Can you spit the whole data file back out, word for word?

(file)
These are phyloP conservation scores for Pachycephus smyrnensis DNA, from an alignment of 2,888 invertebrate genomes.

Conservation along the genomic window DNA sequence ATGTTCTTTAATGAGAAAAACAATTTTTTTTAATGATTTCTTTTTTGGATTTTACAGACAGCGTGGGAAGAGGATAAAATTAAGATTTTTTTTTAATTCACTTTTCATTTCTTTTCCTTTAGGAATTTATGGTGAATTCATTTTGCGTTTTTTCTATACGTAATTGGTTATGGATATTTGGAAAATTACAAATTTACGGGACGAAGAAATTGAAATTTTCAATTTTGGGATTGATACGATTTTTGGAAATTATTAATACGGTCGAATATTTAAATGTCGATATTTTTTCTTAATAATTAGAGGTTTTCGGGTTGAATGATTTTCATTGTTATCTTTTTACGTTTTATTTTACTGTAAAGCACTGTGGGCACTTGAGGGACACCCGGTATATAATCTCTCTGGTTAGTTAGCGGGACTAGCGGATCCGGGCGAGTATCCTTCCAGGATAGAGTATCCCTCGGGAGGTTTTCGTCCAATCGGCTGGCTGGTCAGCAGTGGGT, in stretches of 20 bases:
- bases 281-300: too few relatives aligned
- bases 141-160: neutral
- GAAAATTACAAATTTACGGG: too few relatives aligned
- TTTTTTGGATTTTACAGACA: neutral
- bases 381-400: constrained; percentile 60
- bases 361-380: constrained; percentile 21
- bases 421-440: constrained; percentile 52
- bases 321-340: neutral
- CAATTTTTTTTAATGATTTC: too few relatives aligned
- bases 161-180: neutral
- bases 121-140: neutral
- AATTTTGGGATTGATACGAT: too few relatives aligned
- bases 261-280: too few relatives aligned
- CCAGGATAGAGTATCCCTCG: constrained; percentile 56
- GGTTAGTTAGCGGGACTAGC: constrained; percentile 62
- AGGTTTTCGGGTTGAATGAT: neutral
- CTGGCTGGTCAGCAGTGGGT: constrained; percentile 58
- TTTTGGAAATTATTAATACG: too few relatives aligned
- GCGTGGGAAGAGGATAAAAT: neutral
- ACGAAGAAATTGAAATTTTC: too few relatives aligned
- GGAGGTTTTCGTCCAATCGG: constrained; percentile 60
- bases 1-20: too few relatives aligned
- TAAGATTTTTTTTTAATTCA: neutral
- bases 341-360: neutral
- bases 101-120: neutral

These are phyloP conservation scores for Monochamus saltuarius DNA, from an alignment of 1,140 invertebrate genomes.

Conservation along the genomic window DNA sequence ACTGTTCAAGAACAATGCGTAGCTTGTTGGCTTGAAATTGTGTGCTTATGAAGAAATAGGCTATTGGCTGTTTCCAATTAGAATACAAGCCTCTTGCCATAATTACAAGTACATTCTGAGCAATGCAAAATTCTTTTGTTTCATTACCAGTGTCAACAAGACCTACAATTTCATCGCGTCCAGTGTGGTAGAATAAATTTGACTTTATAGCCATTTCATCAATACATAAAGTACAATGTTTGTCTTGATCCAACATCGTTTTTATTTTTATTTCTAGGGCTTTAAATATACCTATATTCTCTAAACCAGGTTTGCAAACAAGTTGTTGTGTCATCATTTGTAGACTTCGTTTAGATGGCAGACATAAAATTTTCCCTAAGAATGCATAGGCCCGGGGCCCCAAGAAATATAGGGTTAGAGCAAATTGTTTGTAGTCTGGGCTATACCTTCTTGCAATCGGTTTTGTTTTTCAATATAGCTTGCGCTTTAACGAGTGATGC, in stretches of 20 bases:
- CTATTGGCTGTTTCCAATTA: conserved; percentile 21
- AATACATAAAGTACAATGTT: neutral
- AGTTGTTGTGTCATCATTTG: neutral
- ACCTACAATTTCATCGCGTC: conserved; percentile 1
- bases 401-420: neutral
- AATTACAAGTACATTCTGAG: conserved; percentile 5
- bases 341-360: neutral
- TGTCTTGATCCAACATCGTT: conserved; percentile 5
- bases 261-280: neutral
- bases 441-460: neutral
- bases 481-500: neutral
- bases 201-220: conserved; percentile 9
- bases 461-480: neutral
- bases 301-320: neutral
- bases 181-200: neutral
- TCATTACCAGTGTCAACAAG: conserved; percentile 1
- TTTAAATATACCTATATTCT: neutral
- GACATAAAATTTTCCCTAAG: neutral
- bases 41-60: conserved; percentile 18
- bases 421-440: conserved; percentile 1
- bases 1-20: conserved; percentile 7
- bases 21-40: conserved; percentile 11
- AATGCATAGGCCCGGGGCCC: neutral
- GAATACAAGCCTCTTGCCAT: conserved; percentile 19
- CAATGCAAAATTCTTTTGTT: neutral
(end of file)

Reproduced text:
These are phyloP conservation scores for Pachycephus smyrnensis DNA, from an alignment of 2,888 invertebrate genomes.

Conservation along the genomic window DNA sequence ATGTTCTTTAATGAGAAAAACAATTTTTTTTAATGATTTCTTTTTTGGATTTTACAGACAGCGTGGGAAGAGGATAAAATTAAGATTTTTTTTTAATTCACTTTTCATTTCTTTTCCTTTAGGAATTTATGGTGAATTCATTTTGCGTTTTTTCTATACGTAATTGGTTATGGATATTTGGAAAATTACAAATTTACGGGACGAAGAAATTGAAATTTTCAATTTTGGGATTGATACGATTTTTGGAAATTATTAATACGGTCGAATATTTAAATGTCGATATTTTTTCTTAATAATTAGAGGTTTTCGGGTTGAATGATTTTCATTGTTATCTTTTTACGTTTTATTTTACTGTAAAGCACTGTGGGCACTTGAGGGACACCCGGTATATAATCTCTCTGGTTAGTTAGCGGGACTAGCGGATCCGGGCGAGTATCCTTCCAGGATAGAGTATCCCTCGGGAGGTTTTCGTCCAATCGGCTGGCTGGTCAGCAGTGGGT, in stretches of 20 bases:
- bases 281-300: too few relatives aligned
- bases 141-160: neutral
- GAAAATTACAAATTTACGGG: too few relatives aligned
- TTTTTTGGATTTTACAGACA: neutral
- bases 381-400: constrained; percentile 60
- bases 361-380: constrained; percentile 21
- bases 421-440: constrained; percentile 52
- bases 321-340: neutral
- CAATTTTTTTTAATGATTTC: too few relatives aligned
- bases 161-180: neutral
- bases 121-140: neutral
- AATTTTGGGATTGATACGAT: too few relatives aligned
- bases 261-280: too few relatives aligned
- CCAGGATAGAGTATCCCTCG: constrained; percentile 56
- GGTTAGTTAGCGGGACTAGC: constrained; percentile 62
- AGGTTTTCGGGTTGAATGAT: neutral
- CTGGCTGGTCAGCAGTGGGT: constrained; percentile 58
- TTTTGGAAATTATTAATACG: too few relatives aligned
- GCGTGGGAAGAGGATAAAAT: neutral
- ACGAAGAAATTGAAATTTTC: too few relatives aligned
- GGAGGTTTTCGTCCAATCGG: constrained; percentile 60
- bases 1-20: too few relatives aligned
- TAAGATTTTTTTTTAATTCA: neutral
- bases 341-360: neutral
- bases 101-120: neutral

These are phyloP conservation scores for Monochamus saltuarius DNA, from an alignment of 1,140 invertebrate genomes.

Conservation along the genomic window DNA sequence ACTGTTCAAGAACAATGCGTAGCTTGTTGGCTTGAAATTGTGTGCTTATGAAGAAATAGGCTATTGGCTGTTTCCAATTAGAATACAAGCCTCTTGCCATAATTACAAGTACATTCTGAGCAATGCAAAATTCTTTTGTTTCATTACCAGTGTCAACAAGACCTACAATTTCATCGCGTCCAGTGTGGTAGAATAAATTTGACTTTATAGCCATTTCATCAATACATAAAGTACAATGTTTGTCTTGATCCAACATCGTTTTTATTTTTATTTCTAGGGCTTTAAATATACCTATATTCTCTAAACCAGGTTTGCAAACAAGTTGTTGTGTCATCATTTGTAGACTTCGTTTAGATGGCAGACATAAAATTTTCCCTAAGAATGCATAGGCCCGGGGCCCCAAGAAATATAGGGTTAGAGCAAATTGTTTGTAGTCTGGGCTATACCTTCTTGCAATCGGTTTTGTTTTTCAATATAGCTTGCGCTTTAACGAGTGATGC, in stretches of 20 bases:
- CTATTGGCTGTTTCCAATTA: conserved; percentile 21
- AATACATAAAGTACAATGTT: neutral
- AGTTGTTGTGTCATCATTTG: neutral
- ACCTACAATTTCATCGCGTC: conserved; percentile 1
- bases 401-420: neutral
- AATTACAAGTACATTCTGAG: conserved; percentile 5
- bases 341-360: neutral
- TGTCTTGATCCAACATCGTT: conserved; percentile 5
- bases 261-280: neutral
- bases 441-460: neutral
- bases 481-500: neutral
- bases 201-220: conserved; percentile 9
- bases 461-480: neutral
- bases 301-320: neutral
- bases 181-200: neutral
- TCATTACCAGTGTCAACAAG: conserved; percentile 1
- TTTAAATATACCTATATTCT: neutral
- GACATAAAATTTTCCCTAAG: neutral
- bases 41-60: conserved; percentile 18
- bases 421-440: conserved; percentile 1
- bases 1-20: conserved; percentile 7
- bases 21-40: conserved; percentile 11
- AATGCATAGGCCCGGGGCCC: neutral
- GAATACAAGCCTCTTGCCAT: conserved; percentile 19
- CAATGCAAAATTCTTTTGTT: neutral